very Angeleno dreams of it at some point in their life - paddling down the Los Angeles River. The Los Angeles Area, after all, is named after its mission by the river. Mostly a trickle, but quite a run in the winter rain season - districts rise, fall, populations change, urban trends ebb and flow. But the drainage from the snowfall of the San Gabrielanos is a constant. And how could you not want to drift down it all, to look up at your city from its quiet underbelly?
Water is the lifeblood of LA - the city is based on the flow of containers from Los Angeles Harbor, drainages from Central California and the Colorado River. I could never quite put my finger on Los Angeles, but I always thought about it. People who don't know it curse it, writers who write about it glorify its villainy, spit on tinseltown, and admire the glamour all the like. But I had been reading the Qu'ran and considering the river:
As to those who are careful of their duty to their Lord, they shall have gardens beneath which rivers flow, abiding in them; an entertainment from their Lord. (The family of Imran 3:198)
The book, like LA, is often cursed, often worshipped. Like the book, once you read it, you realize it's actually just provincial and self-referential. LA is almost quaint, and its townspeople's innocence is hypnotic: a dreary freakshow in the sun. Paved paradise; America's ugliest city, a Club Med for the homeless. My ten years in the city have been just ordinary day-to-day; with occasional guideposts to remind me that LA is not normal; and that life here is anything but. The city is a mess - a constant confrontation of people, ideas and dreams, and all the cuisines, clubs, organizations and beliefs that fit in the little spaces in between. LA's mess is excusable, because it is unique. But I wouldn't dream this once for Middle America; sprawl's excess impacts the soul, and already the rest of America is beginning to resemble LA.
I was the poorest man in Broad Beach; the western-most edge of Los Angeles, in an elongated town called Malibu. The two hundred fifty dollars ('and water my plants once a week') rent for a small mansion that hung over the rocky ocean shore was hard to pay. I was self-employed with a failing business. I tried to learn how to fish. I never caught anything. I fished over my balcony, fried tuna and chicken on a Hibachi. I read books about the desert, and invited outsiders to drink rum.
My neighbors were well established in the art and film community. Most were miserable. Sometimes I could not sleep - I heard arguments over the drone of the crashing waves. Crashing flowerpots .'You bitch!' Neighbors let me in on the secret - told me which actors were which. None of this meant anything to me - I had quit watching television, and couldn't remember the names of the actors who I had never seen.
One day, I was invited to the neighbors for a hash and bong party.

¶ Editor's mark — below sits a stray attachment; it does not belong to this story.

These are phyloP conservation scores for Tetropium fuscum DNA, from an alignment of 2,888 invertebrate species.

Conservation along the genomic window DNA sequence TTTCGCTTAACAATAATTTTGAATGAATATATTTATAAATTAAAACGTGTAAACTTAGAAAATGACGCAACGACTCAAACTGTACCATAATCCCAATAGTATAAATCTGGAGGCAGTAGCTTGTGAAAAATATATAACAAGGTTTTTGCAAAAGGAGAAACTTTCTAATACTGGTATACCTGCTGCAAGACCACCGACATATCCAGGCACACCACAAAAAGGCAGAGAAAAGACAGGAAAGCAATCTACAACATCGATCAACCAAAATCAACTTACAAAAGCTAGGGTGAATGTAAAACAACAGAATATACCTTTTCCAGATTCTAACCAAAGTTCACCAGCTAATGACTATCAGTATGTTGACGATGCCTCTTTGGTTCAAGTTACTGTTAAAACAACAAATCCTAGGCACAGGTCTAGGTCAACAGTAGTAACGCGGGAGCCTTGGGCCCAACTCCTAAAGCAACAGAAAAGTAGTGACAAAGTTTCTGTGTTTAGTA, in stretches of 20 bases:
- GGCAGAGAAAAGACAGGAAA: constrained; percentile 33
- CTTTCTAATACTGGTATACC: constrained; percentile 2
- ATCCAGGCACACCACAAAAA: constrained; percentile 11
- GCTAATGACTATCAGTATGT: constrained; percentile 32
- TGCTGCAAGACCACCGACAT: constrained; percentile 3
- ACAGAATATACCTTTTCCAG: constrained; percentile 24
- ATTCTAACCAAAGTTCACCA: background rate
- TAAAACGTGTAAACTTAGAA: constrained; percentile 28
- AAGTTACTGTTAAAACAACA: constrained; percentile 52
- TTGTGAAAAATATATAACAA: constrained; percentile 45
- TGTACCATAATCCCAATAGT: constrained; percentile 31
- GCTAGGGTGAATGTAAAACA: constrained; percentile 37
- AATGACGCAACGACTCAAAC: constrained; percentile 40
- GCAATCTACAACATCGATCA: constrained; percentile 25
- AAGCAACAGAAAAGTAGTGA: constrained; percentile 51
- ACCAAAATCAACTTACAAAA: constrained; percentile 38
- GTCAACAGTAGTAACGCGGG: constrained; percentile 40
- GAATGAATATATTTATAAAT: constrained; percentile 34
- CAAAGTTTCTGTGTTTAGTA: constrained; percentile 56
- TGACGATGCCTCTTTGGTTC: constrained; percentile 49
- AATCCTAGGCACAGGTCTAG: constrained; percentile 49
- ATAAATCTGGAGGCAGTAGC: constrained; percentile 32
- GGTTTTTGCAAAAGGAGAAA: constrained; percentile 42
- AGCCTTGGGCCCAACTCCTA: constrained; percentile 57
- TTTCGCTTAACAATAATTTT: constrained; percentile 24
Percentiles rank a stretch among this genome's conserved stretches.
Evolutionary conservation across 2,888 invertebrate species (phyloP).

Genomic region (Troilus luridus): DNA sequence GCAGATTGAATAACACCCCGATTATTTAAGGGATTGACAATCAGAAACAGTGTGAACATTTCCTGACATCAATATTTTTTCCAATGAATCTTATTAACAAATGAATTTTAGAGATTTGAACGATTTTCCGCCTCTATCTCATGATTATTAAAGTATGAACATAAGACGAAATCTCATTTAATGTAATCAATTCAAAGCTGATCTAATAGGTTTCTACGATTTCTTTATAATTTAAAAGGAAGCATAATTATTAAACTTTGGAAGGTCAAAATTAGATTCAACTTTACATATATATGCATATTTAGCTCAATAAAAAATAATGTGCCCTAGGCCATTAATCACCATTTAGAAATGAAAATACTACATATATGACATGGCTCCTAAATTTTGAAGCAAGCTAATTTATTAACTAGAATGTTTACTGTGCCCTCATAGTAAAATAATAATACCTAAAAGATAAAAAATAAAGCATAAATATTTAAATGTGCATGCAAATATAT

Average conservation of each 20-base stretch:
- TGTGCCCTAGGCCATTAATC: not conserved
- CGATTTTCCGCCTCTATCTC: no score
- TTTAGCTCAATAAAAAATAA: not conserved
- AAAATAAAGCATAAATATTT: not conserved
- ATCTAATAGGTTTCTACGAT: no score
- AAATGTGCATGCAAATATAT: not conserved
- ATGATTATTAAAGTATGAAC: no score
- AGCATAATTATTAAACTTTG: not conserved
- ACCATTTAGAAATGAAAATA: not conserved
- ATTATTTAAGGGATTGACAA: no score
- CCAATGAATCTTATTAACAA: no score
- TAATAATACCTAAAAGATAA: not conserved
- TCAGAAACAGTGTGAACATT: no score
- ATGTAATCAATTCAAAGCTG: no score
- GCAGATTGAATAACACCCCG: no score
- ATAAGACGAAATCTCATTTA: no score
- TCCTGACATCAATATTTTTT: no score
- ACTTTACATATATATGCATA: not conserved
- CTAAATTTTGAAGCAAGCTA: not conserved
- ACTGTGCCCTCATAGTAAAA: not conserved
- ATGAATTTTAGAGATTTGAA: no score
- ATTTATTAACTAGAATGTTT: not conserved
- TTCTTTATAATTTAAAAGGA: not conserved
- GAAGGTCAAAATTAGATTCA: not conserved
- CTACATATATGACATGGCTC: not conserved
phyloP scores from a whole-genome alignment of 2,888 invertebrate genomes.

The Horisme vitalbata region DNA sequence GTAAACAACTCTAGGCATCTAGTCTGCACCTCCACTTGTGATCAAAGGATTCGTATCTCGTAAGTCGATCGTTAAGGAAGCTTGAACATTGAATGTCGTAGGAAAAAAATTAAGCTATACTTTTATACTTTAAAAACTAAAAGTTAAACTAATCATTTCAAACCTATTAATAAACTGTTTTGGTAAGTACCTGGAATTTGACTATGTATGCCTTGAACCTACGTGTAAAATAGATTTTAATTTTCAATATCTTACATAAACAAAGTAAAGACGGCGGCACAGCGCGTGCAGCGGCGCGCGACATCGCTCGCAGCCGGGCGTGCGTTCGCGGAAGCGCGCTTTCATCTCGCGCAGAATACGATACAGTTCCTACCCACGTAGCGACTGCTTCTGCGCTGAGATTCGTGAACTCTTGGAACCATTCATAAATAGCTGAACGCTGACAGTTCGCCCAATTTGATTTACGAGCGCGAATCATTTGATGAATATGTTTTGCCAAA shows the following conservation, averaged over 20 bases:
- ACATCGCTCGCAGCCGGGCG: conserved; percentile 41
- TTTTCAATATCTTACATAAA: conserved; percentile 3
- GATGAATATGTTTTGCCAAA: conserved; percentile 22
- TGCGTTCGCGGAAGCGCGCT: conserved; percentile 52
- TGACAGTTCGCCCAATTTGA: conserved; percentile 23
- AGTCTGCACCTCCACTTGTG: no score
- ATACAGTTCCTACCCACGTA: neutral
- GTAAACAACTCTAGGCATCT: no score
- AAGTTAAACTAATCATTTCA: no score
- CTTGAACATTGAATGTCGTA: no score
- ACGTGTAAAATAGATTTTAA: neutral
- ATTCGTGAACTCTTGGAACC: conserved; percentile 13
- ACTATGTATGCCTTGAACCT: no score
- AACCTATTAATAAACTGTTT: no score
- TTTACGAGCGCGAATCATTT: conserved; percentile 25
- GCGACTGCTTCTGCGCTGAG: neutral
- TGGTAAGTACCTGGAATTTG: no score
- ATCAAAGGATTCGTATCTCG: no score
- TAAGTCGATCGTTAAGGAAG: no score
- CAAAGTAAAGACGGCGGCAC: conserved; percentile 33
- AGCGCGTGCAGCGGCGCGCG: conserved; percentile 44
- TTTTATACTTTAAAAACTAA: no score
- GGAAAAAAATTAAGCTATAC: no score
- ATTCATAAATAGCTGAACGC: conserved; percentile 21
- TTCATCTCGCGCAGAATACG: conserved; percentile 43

I was introduced to the guy holding the party. Freddy hid his belly with an oversized Aloha shirt. "Hey Bra!" he said. "Come 'ere, Boozie," he cried, lifting a Yorkshire Terrier off the ground, nuzzling him on the head and saying, "So you're the bra workin' on the boat?"
Yes, I had told Freddy. I told him it was a double-masted Taiwanese ketch that had sustained hurricane damage, but once re-rigged, would be the only teak trawler in Marina Del Rey. I began to tell him about Dave, and the other boat people who lived in the dry-docks.
But Freddy wasn't listening, he was watching the game, and fiddling with his one-hitter. Freddy was well groomed, like his dog, like the bodies of half naked women on the sunny parts of the terraces, who were sifting through a community bowl of Doritos.
Freddy had rolled a large-screen television onto the upper terrace, where four or five guys sat, nursing beers and watching baseball. They did not introduce themselves.
The women did not talk, except to Freddy. "It's like, so chillin'" one said. They would roll off their beach chairs, and beg Freddy for cocaine, which he held in a bathroom in his father's cascading villa. They even ignored the Arabs, who sat on the fourth terrace and smoked cigarettes, talking about home. The Arabs were students at Pepperdine University, whose fathers sent them to Malibu because it was 'religious' and 'nestled in the hills' - safe, and American.
Because the Arabs came from wealthy families, and had been surrounded by luxury, they held little in common with the Church of Christ students at Pepperdine. The middle-class white faces from places like Texas and Arizona who read books about God and who called Mormons and Scientologists 'cults', who went about Malibu, doing good deeds by bagging sand for flood control and spreading the good word.
Freddy was different, because he had good hash, and liked to sit in the sun and eat cheese. The Arabs liked him because he reminded them of their relatives back home, unconcerned with other people's little worries. Like their state-subsidized fathers, Freddy was subsidized by his parent's wealth, and like so many Malibu locals, had no particular skill. One local, they called him Benjo, was on welfare. The son of a producer and screenwriter, Benjo did it 'to prove that it could be done.'